Investigating a Wintu Roundhouse
Investigating a Wintu Roundhouse incorporates authentic archaeological and historical research to teach students about the use and importance of the Wintu Roundhouse in the past and present lives of Wintu people.
Discover from an archaeological site in California! In this investigating, students will use geography, history, and archaeology to learn about roundhouses in northern California and the Wintu people who used them.
Examine illustrations, artifacts, and maps of a Wintu roundhouse located in Redding, California. Students meet Ted Dawson, a Nor-El Muk Wintu ethnobotanist and educator, by reading a biography. Then they analyze historic records, "uncover" a real archaeological site, classify artifacts, and infer how the geographic area of northern California shaped the roundhouse.
Explore the use of a roundhouse and the cultural correlations today.
- Includes text by and about Wintu tribal members
- Supports Common Core State Standards
- Incorporates authentic data for students to analyze
Supports Common Core State Standards
Incorporates authentic data for students to analyze
Culturally Responsive Curriculum
"Project Archaeology is the Common Core" - California Council for the Social Studies Director
"They talk about 21st century skills being important in schools these days. Archaeology is a perfect way to teach kids how to think, how to look at things, and how to pull information from the world around them." -- Teacher Testimonial
Instructions for the Teacher:
The teacher’s document is 36 pages, consisting of background information and four sections corresponding with the student notebook. It includes a brief history of the Wintu people, engineering practices for constructing roundhouses, and a description of the Tanya archaeological site. Quadrant maps from the archaeological site, Tanya Site in Wyoming are provided for students to study and use.
Student Archaeological Notebook:
The student notebook is 34 pages of activities and photos of the Tanya Archaeological Site. Mr. Ted Dawson guides students through the investigation. Through archaeology, the study of historic photographs, and detailed descriptions students learn about the importance of the roundhouse in past and present communities.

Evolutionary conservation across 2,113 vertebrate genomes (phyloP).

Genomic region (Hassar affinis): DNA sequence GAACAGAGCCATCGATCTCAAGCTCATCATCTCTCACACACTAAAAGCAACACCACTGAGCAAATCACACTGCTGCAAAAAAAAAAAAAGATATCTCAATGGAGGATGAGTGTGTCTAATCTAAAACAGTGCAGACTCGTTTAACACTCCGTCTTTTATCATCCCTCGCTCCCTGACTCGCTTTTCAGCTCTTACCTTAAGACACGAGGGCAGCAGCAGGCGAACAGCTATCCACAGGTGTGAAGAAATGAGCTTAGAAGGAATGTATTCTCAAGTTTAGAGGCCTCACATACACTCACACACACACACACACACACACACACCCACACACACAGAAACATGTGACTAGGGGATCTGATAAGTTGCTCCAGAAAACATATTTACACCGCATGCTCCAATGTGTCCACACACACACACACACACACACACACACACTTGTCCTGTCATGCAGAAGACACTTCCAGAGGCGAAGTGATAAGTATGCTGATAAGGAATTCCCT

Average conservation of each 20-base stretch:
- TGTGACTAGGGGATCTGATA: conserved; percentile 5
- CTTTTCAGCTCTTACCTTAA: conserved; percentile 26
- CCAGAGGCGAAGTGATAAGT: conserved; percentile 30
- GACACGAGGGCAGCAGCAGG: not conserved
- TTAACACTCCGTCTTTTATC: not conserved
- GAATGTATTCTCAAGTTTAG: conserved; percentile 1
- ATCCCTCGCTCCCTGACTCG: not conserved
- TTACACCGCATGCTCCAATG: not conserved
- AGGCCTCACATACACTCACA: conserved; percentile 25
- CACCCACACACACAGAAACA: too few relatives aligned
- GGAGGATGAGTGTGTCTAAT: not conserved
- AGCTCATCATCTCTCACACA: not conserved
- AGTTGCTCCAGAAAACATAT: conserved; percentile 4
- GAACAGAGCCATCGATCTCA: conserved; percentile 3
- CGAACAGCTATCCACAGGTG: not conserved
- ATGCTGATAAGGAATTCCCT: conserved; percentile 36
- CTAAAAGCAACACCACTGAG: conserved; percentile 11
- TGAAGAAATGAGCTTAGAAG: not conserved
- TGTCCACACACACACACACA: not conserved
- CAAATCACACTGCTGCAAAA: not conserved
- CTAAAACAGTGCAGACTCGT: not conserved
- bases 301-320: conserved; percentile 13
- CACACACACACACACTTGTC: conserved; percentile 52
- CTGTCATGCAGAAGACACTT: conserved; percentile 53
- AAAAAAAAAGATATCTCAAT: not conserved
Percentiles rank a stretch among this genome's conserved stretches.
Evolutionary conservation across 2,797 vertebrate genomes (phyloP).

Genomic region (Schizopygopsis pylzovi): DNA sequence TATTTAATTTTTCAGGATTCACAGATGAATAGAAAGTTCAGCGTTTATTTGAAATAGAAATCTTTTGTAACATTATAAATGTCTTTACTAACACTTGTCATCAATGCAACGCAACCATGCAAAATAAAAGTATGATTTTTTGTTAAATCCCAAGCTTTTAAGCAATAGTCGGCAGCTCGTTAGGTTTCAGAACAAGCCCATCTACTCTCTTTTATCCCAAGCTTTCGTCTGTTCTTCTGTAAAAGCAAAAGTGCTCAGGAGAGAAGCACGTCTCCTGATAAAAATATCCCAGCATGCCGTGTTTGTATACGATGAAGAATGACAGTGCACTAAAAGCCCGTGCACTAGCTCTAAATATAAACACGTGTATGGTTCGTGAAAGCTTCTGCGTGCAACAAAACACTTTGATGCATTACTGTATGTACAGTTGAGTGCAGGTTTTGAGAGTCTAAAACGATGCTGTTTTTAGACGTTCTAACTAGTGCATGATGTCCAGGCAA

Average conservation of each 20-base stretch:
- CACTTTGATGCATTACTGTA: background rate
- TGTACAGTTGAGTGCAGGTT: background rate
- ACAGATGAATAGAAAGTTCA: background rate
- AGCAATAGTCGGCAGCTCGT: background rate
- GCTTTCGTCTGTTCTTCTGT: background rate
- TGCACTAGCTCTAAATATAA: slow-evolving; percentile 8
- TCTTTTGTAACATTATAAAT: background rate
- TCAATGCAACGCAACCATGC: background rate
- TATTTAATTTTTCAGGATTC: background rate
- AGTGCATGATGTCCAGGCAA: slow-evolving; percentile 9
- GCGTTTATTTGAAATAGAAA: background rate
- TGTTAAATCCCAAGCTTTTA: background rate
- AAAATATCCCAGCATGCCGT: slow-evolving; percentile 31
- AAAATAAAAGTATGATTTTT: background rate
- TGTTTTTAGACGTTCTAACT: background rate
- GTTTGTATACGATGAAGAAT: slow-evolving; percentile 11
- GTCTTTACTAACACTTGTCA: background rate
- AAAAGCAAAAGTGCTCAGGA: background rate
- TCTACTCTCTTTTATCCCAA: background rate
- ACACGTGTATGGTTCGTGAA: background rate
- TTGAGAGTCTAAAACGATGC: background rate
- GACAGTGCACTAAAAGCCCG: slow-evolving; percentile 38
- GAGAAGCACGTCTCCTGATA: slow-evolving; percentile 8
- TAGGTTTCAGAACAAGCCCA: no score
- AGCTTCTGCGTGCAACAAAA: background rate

BONUS! When you buy Investigating a Wintu Roundhouse you will also receive the essential companion products: Project Archaeology: Investigating Shelter and access to online introductory videos.
- Project Archaeology: Investigating Shelter provides teachers and students with seven fundamental lessons on shelter and archaeology. With this pre-requisite, students are ready for Lesson Eight, an investigation of a shelter from the past, such as the Crow Plains Tipi. Finally, in Lesson Nine of Investigating Shelter students learn the enduring understanding that stewardship of archaeological sites and artifacts is everyone’s responsibility. Taught together, Investigating Shelter and “Investigating a Wintu Roundhouse” is a complete, comprehensive unit that truly allows for a deep understanding of shelter and archaeology. More information
- Investigating Shelter videos are a professional development experience for educators in lieu of attending a Project Archaeology workshop. Watch Project Archaeology lessons in action! See a professional development workshop and a teacher guiding a 4th grade class through Investigating Shelter. Instructors model Understanding by Design and archaeological inquiry. Plus, see interviews with teachers and students! The videos are also available on our Teacher Page.
- Introduction – Why archaeology matters
- Investigating Shelter and Understanding by Design
- Lesson Two: By Our Houses You Will Know Us
- Lesson Four: Observation, Inference, and Evidence
- Lesson Six: Context Game
- Lesson Eight: Being an Archaeologist